Skip to content ↓

Coronavirus Update 27th March – Checking in, Home Learning and Supporting You

Coronavirus Update 27th March – Checking in, Home Learning and Supporting You

Dear Parents and Carers,

Thank you so much for all your positive messages of support over the last week or so.

As we reach the end of our first week of school closure and Home Learning we are thinking really carefully about how we can best support you over the coming weeks and months. Although staff are predominantly working from home (unless they themselves are unable to work, or are coming in to supervise the small numbers of students on-site for whom it is unsafe to remain at home) their response has been amazing and they are committed to supporting our students as best they can.

We are all having to work our way through the current situation in ways we never envisaged and still don’t fully understand. It is really heartening to get lots of positive feedback from families that feel supported with the provision for learning we have put in place so far in what are very, very challenging circumstances.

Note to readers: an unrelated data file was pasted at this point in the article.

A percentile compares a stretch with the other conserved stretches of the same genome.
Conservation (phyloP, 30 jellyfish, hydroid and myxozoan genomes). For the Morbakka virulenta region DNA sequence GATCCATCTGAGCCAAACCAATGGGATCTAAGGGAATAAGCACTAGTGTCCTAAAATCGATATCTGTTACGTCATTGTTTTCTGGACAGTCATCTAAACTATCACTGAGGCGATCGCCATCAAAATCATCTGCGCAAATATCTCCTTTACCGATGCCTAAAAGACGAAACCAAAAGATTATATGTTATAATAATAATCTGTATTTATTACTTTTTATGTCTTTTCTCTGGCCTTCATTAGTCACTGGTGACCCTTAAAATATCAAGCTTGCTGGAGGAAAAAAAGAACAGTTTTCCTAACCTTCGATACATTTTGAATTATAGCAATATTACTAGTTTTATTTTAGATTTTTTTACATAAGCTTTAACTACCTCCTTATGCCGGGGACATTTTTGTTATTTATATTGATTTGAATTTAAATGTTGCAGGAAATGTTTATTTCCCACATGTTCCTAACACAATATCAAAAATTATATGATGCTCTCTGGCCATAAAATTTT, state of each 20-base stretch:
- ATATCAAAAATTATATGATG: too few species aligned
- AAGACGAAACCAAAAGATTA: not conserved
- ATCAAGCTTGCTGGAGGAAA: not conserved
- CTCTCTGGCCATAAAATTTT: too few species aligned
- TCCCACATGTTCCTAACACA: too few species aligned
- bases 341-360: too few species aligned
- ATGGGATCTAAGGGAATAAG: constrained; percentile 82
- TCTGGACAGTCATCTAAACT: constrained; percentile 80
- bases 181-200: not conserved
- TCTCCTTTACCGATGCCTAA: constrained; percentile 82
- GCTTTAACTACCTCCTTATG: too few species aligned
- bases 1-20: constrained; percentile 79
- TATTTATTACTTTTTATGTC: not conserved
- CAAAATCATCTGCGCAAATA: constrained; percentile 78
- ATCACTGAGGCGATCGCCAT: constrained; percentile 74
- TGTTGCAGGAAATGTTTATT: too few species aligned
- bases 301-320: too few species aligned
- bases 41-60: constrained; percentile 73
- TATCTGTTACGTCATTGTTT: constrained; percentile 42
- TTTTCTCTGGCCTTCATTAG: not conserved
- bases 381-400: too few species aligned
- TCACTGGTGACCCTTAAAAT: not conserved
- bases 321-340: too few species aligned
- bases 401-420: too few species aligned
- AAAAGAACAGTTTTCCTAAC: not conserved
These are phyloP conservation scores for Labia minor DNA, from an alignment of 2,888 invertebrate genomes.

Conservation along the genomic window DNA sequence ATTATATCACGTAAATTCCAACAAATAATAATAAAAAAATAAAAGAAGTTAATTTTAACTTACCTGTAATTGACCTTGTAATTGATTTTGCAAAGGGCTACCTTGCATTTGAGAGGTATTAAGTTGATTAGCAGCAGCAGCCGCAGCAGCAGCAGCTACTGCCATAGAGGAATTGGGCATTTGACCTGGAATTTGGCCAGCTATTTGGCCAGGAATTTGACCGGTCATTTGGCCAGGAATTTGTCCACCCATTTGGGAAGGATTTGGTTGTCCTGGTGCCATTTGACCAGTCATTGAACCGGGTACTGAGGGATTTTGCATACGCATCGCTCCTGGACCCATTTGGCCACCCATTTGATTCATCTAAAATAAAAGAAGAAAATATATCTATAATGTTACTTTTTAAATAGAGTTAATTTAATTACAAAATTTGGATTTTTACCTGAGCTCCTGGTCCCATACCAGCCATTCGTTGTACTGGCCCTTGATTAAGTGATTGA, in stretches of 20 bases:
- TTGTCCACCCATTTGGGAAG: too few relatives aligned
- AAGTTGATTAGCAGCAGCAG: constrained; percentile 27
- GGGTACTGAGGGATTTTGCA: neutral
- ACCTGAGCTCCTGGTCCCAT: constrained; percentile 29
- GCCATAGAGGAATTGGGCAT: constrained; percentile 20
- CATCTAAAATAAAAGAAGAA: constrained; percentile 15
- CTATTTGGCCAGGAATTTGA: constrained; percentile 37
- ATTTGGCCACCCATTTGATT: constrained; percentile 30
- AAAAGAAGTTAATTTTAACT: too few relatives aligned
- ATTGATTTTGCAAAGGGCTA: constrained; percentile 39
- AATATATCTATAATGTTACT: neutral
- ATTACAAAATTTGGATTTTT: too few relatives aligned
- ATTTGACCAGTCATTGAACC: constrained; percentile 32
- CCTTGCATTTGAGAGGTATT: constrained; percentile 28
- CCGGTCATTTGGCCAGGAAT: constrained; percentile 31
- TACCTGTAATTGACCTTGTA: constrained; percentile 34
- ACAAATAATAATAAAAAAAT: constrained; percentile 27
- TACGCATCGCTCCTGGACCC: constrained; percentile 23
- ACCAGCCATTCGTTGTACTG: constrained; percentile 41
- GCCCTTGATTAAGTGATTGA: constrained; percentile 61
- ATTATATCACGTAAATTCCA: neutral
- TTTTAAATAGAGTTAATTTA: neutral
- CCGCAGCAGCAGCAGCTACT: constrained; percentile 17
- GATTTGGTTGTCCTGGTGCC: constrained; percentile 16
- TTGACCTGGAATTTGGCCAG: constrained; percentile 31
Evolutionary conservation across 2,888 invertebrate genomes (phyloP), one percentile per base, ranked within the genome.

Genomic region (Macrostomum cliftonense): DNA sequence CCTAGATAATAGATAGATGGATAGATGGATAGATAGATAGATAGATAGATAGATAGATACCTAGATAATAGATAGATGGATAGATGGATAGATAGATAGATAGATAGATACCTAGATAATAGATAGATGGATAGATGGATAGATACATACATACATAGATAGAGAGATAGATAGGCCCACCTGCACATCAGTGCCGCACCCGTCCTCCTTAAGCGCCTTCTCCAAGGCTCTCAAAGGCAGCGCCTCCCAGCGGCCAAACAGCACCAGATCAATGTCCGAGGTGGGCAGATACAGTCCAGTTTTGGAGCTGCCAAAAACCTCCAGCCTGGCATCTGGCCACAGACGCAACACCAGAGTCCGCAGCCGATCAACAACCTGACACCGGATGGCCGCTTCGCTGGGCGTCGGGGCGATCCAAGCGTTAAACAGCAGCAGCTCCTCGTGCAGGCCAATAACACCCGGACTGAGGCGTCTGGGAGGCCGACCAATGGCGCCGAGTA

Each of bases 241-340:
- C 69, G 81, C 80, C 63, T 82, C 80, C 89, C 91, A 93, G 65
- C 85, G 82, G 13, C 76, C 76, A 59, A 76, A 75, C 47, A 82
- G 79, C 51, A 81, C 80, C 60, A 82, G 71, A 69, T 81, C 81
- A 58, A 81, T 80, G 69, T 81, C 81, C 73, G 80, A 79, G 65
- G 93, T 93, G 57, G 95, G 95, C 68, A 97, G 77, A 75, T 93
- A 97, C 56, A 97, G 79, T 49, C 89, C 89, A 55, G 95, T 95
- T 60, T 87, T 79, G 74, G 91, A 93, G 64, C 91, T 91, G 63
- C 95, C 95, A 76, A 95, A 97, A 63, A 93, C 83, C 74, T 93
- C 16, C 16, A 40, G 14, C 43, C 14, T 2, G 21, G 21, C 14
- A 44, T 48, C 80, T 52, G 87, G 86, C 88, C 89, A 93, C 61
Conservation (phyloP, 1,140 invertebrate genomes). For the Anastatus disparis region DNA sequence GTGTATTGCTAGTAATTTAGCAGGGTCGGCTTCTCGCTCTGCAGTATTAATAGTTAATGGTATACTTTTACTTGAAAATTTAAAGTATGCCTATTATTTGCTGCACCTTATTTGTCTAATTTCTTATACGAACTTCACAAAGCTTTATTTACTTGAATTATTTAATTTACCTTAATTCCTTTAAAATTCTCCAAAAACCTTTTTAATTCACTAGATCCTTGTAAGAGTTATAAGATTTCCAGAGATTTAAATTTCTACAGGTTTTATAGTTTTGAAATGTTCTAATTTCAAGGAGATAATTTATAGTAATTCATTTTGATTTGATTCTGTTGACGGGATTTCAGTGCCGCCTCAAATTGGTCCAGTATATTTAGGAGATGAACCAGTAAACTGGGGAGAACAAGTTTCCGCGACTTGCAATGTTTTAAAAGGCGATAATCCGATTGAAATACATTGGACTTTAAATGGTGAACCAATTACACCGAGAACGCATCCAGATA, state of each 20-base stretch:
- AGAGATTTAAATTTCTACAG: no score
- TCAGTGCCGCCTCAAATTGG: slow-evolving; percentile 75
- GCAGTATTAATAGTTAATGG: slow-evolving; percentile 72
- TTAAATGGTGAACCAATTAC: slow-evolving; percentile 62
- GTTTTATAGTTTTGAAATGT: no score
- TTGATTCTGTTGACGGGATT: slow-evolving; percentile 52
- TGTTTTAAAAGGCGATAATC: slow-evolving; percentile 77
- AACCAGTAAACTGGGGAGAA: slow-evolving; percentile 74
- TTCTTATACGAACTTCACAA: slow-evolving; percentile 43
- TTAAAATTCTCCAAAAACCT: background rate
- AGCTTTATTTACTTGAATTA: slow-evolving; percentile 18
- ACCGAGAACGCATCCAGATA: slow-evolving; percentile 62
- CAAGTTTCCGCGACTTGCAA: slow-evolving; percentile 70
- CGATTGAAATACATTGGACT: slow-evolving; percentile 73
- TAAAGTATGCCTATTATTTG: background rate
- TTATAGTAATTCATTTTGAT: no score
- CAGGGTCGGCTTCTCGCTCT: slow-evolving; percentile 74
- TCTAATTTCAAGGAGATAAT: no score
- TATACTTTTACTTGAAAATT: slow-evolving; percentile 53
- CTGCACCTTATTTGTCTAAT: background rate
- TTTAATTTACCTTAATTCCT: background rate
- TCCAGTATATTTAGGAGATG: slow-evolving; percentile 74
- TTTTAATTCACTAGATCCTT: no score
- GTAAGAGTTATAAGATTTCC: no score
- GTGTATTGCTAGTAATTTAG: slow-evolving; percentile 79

We appreciate that everyone is still getting to grips with a very new ‘way of life,’ and what that means for us all and we don’t underestimate the challenge that it provides for families.  I thought it would be helpful to provide some updates and reminders on the support we continue to offer you and your children.

Essential School Supervision of Critical Worker Children and Vulnerable Children from Monday 23rd

I have enormous appreciation for my staff who are coming in each day to ensure we provide a safe place for a very small minority of children.  By maintaining this provision for those who need it most we can play our part in the fight against coronavirus and take great pride in knowing that by staying open for these few we are enabling our critical workers to continue to deliver the crucial frontline services that are central to our effort to tackle Covid-19.